Food banks, women’s refuges, homeless shelters, mental health and addiction advocacy and peer support services, elder care services, community health promotion advisors supporting those with asthma, diabetes, and stroke survivors, disability support services, refugee and migrant support services, Whānau Ora providers, hospices, and those supporting whānau in poverty – the list goes on. We take their presence for granted, relying on them to be the safety net and the social support for one-off and enduring health and social needs.
Delivery of many social services in Aotearoa is dependent on non-governmental organisations (NGOs). Either government agencies contract not-for-profits to deliver services into communities or the organisations respond to community needs and raise their own funds. These organisations provide support, advocacy, and information to people and their whānau. They are woven into the fabric of our communities, with deep relationships and understanding of what communities need to survive and thrive.
But NGOs are almost always underfunded and the impact of COVID-19 will have a devastating impact on their ability to continue to provide support to the mounting number of people who require their services. Anyone who has worked in the community sector knows the time-consuming necessity that is applying for funding, and the uncertainty of whether the application will be successful.
NGOs are already reporting increased demand for their services – Philanthropy New Zealand said there was a 60 percent increase in requests for food assistance. A survey of 200 charities by United Way New Zealand reported more than 74 percent required additional funding and 41 percent needed additional staff and volunteers, to continue to provide the same level of support.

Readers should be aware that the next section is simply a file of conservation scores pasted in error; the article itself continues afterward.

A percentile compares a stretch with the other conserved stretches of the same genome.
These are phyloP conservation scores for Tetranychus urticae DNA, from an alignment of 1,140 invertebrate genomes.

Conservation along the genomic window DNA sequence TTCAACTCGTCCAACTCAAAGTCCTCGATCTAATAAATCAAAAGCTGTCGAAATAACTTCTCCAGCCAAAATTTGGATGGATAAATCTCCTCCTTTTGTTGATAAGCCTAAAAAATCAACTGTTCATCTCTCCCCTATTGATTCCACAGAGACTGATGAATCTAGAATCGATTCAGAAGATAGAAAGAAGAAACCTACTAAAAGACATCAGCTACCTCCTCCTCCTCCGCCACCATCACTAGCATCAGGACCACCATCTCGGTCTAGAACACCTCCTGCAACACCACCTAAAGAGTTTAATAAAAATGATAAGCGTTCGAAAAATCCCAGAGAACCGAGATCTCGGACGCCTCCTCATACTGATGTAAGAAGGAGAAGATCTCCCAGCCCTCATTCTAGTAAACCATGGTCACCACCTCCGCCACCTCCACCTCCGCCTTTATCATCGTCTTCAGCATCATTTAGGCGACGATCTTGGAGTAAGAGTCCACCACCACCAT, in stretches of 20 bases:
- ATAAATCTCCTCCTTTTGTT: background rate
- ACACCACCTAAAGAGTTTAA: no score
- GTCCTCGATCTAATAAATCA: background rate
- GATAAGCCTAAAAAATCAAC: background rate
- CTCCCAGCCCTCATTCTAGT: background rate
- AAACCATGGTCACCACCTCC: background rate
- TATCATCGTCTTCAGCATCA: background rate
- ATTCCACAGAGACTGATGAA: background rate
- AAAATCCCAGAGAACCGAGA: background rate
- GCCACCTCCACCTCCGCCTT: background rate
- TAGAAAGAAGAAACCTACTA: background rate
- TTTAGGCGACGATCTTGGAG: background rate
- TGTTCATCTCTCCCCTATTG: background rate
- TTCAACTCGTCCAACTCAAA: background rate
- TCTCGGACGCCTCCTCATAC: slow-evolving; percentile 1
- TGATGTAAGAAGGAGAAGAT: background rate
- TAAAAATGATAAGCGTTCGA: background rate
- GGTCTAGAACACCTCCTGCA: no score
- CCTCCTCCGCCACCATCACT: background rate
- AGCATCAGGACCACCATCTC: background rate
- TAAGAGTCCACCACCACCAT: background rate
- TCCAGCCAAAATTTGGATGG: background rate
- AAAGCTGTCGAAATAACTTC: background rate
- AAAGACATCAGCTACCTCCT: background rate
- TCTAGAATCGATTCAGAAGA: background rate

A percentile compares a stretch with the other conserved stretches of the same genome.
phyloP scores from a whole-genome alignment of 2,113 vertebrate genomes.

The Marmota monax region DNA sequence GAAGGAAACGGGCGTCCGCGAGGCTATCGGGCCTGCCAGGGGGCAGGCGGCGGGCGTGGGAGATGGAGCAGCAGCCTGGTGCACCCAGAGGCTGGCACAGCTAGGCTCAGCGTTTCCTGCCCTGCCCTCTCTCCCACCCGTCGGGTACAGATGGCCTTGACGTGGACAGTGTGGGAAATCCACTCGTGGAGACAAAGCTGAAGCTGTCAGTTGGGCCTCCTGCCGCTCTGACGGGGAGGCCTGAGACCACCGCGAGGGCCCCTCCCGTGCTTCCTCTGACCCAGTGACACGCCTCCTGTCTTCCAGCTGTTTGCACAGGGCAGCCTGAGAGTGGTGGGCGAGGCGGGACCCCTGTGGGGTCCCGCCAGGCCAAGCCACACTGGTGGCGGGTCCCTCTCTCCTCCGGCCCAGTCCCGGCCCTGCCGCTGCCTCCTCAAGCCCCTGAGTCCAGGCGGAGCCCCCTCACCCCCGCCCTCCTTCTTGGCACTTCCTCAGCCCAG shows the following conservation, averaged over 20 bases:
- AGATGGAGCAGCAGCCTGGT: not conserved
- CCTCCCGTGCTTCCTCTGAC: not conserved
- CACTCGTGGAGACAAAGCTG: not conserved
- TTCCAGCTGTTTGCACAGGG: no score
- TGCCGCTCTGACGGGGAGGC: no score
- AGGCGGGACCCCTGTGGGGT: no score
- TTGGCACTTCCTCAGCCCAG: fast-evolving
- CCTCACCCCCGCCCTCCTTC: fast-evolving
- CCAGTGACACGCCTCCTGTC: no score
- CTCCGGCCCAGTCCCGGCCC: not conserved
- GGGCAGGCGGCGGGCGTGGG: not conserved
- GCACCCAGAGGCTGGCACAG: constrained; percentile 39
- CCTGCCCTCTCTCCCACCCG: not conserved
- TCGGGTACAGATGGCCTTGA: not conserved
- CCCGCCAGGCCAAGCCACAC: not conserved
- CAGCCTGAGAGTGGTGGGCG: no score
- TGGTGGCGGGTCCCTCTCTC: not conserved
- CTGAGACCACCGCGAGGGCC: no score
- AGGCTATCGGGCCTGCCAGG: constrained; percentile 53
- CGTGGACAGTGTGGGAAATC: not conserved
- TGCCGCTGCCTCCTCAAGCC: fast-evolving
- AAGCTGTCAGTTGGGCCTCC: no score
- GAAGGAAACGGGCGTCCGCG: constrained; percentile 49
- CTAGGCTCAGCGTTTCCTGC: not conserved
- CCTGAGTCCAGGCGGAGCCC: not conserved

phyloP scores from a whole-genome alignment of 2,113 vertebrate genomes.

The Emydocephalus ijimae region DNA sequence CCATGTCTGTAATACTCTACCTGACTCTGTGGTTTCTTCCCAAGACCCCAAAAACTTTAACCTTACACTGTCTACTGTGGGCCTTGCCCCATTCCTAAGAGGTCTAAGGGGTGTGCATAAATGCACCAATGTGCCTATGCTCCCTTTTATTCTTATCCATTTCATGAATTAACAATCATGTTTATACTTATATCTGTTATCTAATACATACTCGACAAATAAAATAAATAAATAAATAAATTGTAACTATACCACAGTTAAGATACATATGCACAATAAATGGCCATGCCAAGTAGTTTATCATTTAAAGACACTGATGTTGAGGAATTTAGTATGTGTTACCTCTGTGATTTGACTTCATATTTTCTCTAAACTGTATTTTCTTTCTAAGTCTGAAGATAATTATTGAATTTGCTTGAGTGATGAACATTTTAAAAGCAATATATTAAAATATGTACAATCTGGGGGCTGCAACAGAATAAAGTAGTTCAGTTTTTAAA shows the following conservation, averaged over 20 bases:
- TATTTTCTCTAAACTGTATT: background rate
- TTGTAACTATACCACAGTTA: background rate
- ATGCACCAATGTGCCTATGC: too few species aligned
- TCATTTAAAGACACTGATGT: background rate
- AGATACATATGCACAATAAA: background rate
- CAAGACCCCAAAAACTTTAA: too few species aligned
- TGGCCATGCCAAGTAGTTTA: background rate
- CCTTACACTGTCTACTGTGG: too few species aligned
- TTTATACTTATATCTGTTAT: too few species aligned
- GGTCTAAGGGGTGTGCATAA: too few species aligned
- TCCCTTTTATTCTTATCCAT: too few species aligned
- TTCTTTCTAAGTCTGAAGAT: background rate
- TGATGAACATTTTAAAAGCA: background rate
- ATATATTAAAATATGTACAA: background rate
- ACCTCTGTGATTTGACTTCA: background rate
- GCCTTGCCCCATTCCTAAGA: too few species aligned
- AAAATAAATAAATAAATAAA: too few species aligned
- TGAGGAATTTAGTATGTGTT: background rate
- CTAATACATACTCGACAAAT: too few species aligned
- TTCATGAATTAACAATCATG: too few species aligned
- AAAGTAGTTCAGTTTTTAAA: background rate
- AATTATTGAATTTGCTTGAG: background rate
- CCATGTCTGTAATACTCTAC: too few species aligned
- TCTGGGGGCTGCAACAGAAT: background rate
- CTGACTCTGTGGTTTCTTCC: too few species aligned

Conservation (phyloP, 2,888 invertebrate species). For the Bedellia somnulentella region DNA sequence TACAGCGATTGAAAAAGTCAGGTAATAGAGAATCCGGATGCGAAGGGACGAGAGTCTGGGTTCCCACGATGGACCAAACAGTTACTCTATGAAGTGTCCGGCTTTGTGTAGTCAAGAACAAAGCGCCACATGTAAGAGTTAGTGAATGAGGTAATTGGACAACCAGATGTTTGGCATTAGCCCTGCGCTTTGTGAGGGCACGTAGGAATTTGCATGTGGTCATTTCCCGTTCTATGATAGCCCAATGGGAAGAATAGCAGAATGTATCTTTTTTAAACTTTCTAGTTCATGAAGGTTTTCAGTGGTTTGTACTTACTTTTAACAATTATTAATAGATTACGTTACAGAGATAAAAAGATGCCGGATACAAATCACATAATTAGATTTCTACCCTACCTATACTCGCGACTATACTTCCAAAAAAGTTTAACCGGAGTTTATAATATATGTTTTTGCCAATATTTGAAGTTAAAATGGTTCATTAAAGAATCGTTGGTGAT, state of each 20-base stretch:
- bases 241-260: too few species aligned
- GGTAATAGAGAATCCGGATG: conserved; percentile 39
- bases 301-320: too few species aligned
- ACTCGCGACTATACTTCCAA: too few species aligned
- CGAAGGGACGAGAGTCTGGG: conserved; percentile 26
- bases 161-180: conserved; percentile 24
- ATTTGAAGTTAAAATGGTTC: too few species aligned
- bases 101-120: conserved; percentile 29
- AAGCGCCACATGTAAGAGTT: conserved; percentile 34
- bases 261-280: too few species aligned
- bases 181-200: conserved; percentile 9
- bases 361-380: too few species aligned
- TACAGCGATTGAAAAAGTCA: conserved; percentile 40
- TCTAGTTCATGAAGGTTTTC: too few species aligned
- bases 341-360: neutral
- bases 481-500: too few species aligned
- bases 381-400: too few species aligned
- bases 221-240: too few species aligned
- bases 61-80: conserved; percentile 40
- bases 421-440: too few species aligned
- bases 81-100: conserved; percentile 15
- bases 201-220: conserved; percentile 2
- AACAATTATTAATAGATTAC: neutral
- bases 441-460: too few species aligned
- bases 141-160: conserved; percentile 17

The pressure is unlikely to dissipate any time soon and will without doubt become even more acute in the coming months. Funding rounds from philanthropic foundations are often based on the interest and dividends from their capital, but their investments have taken a hit with many unsure what funding rounds will look like in the near future. Gaming societies, unable to hold reserves, will also have no revenue to disperse. Public generosity peaks after an event and declines over time, and people’s pockets are not likely to be very deep in the coming months. So where are NGOs to turn for funding?
Supporting the community sector must be considered in the recovery, and positively reflected in central and local government budgets. And we can all do our part; if just a fraction of the money spent on takeaways and coffees on the first day of level 3 was regularly donated to NGOs, they could continue to provide much needed support into our communities. We have an opportunity to consider the kind of world we want to live in, and how we will act to enable our communities to recover and flourish.